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Post by Chambo Off To Work We Go on Thu Nov 19, 2015 12:19 pm

CIA Intervention in Indian Cricket

The CIA has been blamed for many things since its establishment in 1947, but attempting to fatigue young Indian cricketers and distract the country's students is something even they probably aren't capable of. But that is precisely what Mumbai-based lawyer Prabhakar Pradhan has filed in the city's High Court, alleging that the USA's intelligence agency is responsible for "tiring out" India's young players and causing much shame to the national team.

"It is a CIA mischief. It wants to humiliate our players in international matches," read a Public Interest Litigation filed yesterday that also demanded an inquiry against the Indian board under the Commission of Inquiry Act. Pradhan also argued that students across the country were being distracted due to the busy international calendar and subsequently falling behind in their school and university work.

"It is for the citizens to play or see the matches. When I was a student, I never watched matches when there were exams," he said while adding the his "friend" and former Indian captain Ajit Wadekar could be readily persuaded to file and affidavit in his support.

Swift to present a dead bat to the attempted googly was Chief Justice Anil Dave, who rejected the plea by saying, matter-of-factly, "It is not necessary."

Case closed.
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Post by Chambo Off To Work We Go on Thu Nov 19, 2015 12:36 pm

Symonds, Bangladesh and an Aussie Nightmare

Rarely have the dangers of taking a lesser-ranked opponent too lightly been more starkly exposed than in 2005 when Australia lost to Bangladesh at Cardiff’s Sophia Gardens in the opening game of their ODI tri-series played in the United Kingdom that also featured England.

Despite being the reigning World Cup champion and having completed an ODI and Test series whitewash in New Zealand earlier in the year, Australia’s team led by Ricky Ponting saw their 50-over total of 249 chased down with four balls to spare.

It was a defeat remembered largely for the off-field distraction centring around Andrew Symonds that accompanied it, but it also set the tone for the Ashes Tests that followed in which Australia suffered a series defeat to England for the first time in almost 20 years. Ten years on...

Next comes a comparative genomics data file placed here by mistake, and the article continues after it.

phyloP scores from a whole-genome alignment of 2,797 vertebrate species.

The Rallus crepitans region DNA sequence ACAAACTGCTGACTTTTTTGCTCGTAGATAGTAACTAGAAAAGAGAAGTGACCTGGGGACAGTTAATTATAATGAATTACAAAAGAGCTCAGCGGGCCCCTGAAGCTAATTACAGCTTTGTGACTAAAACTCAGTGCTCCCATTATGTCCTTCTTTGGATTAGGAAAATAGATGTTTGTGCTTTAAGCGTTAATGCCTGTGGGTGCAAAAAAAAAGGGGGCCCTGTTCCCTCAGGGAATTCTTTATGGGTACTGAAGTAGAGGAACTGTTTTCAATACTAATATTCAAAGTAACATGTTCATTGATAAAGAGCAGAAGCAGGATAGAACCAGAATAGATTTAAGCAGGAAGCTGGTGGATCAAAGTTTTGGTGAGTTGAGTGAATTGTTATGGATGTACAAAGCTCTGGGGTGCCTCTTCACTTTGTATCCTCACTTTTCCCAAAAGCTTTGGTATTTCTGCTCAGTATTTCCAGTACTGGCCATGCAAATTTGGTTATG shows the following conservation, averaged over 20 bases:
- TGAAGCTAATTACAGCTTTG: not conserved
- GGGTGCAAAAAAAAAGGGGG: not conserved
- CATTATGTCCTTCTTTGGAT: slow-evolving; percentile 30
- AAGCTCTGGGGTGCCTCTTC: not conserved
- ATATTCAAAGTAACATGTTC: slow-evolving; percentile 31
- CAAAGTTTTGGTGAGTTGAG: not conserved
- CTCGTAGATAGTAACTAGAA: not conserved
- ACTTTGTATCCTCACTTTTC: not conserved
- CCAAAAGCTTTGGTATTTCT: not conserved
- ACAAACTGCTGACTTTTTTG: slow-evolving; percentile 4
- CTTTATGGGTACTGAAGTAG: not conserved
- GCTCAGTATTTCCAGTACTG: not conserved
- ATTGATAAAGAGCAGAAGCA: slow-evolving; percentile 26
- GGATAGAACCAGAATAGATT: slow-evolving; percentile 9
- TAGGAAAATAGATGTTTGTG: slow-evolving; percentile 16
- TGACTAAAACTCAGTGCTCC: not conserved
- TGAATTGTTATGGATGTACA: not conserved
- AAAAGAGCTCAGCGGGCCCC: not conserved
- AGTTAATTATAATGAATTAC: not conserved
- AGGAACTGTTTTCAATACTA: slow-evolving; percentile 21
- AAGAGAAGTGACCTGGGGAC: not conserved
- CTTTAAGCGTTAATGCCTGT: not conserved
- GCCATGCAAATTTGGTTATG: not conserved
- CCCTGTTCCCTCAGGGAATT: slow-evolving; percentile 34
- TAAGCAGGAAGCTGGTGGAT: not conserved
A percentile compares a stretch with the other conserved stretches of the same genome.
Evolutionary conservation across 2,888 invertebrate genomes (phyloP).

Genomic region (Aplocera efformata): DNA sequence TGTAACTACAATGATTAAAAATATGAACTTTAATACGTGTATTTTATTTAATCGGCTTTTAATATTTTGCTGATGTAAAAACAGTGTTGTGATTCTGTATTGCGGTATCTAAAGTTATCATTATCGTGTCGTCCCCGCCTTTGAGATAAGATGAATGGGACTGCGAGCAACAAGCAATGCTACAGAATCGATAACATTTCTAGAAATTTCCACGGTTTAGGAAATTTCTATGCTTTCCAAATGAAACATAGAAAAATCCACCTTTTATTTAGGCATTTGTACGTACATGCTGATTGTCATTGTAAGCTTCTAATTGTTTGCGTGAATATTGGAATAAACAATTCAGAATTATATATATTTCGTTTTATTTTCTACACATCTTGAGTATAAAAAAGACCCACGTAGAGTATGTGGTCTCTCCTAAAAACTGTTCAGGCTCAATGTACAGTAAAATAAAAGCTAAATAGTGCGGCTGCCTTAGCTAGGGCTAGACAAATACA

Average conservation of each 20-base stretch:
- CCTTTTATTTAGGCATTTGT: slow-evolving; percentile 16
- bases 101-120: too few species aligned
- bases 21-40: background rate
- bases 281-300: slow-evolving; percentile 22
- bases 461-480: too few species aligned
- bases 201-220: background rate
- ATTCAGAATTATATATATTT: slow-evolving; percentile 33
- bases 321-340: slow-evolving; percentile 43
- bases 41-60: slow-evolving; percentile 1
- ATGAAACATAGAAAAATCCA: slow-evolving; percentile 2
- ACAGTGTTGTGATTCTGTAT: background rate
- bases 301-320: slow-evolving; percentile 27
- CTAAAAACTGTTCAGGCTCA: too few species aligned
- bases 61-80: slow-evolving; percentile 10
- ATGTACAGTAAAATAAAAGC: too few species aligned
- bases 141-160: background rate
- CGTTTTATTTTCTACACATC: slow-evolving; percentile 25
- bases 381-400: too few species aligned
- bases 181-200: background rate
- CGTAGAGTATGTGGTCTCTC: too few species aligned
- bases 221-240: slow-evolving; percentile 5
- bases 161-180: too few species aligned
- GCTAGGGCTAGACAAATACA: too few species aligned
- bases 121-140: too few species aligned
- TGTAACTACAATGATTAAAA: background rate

That Andrew Symonds chose to enthusiastically celebrate Shane Watson’s twenty-fourth birthday beyond sun-up the following day could be construed as touching. The fact that Watson and his teammates had vacated the party not long after dusk on the day of the milestone due to impending work commitments – a one-day international against Bangladesh –next morning meant it was also stunningly misguided.

The next his colleagues saw of Symonds after their celebratory dinner was en route to pre-game breakfast on that sunny Saturday morning. His pose, slumped against the back wall of a lift, also indicated he was not enjoying peak fitness. He changed into his training outfit and shovelled down a greasy breakfast, but while undergoing preliminary stretching exercises at the ground, the truth leaked out. Reeking of booze, Symonds propped his right leg on a wheelie bin to extend his hamstring and, to the bewilderment of those watching, remained utterly oblivious as the support symbolically rolled away from beneath him.

His name was hastily scratched from Australia’s team sheet, the official explanation being that he had suffered a ‘niggle’ during the warm-up. Conspiracy theories then ran rampant through the Sophia Gardens press box when Ponting fronted international television at the coin toss to announce the problem had, in those few minutes, transmogrified into the flu.

Word also emerged from the TV commentary team, where Darren Lehmann was filling a guest role, that the truth lay closer to Symonds being well and truly leathered. Lehmann then confirmed that he had received a drunken call from the Queenslander around 3 a.m., urging him to come out and join the Welsh wildlife. But the ex-player wisely demurred and advised Symonds to call it a night. That counsel was ignored.

Other reports then surfaced that Symonds had been seen stumbling about outside the team’s Cardiff hotel around 6 a.m., just hours before game time. The official story from the dressing room suddenly changed again. The all-rounder was now being investigated for a breach of team rules.

Faced with the unfamiliar scenario of events spinning rapidly out of their control, the Australian brains trust showed a worrying, but ominously instructive, inability to think on their feet.

Ponting stuck to his prefabricated plan upon winning the toss and opted not to immediately unleash his bowlers on the under-qualified Bangladeshis. Instead, Australia’s hastily recast line-up struggled with the bat and then, as the pitch flattened out in the heat, Bangladesh cashed in on lacklustre bowling and lamentable fielding.

Unlikely cricket history was made with four balls to spare, generating heat in the post-match post-mortem. Ponting sat ashen-faced and tried manfully to defend the morning’s deceptions, as well as downplay their impact on the result, and grimly promised that Symonds’ punishment would be delivered swiftly and decisively.
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Post by Gingernuts on Thu Nov 19, 2015 1:53 pm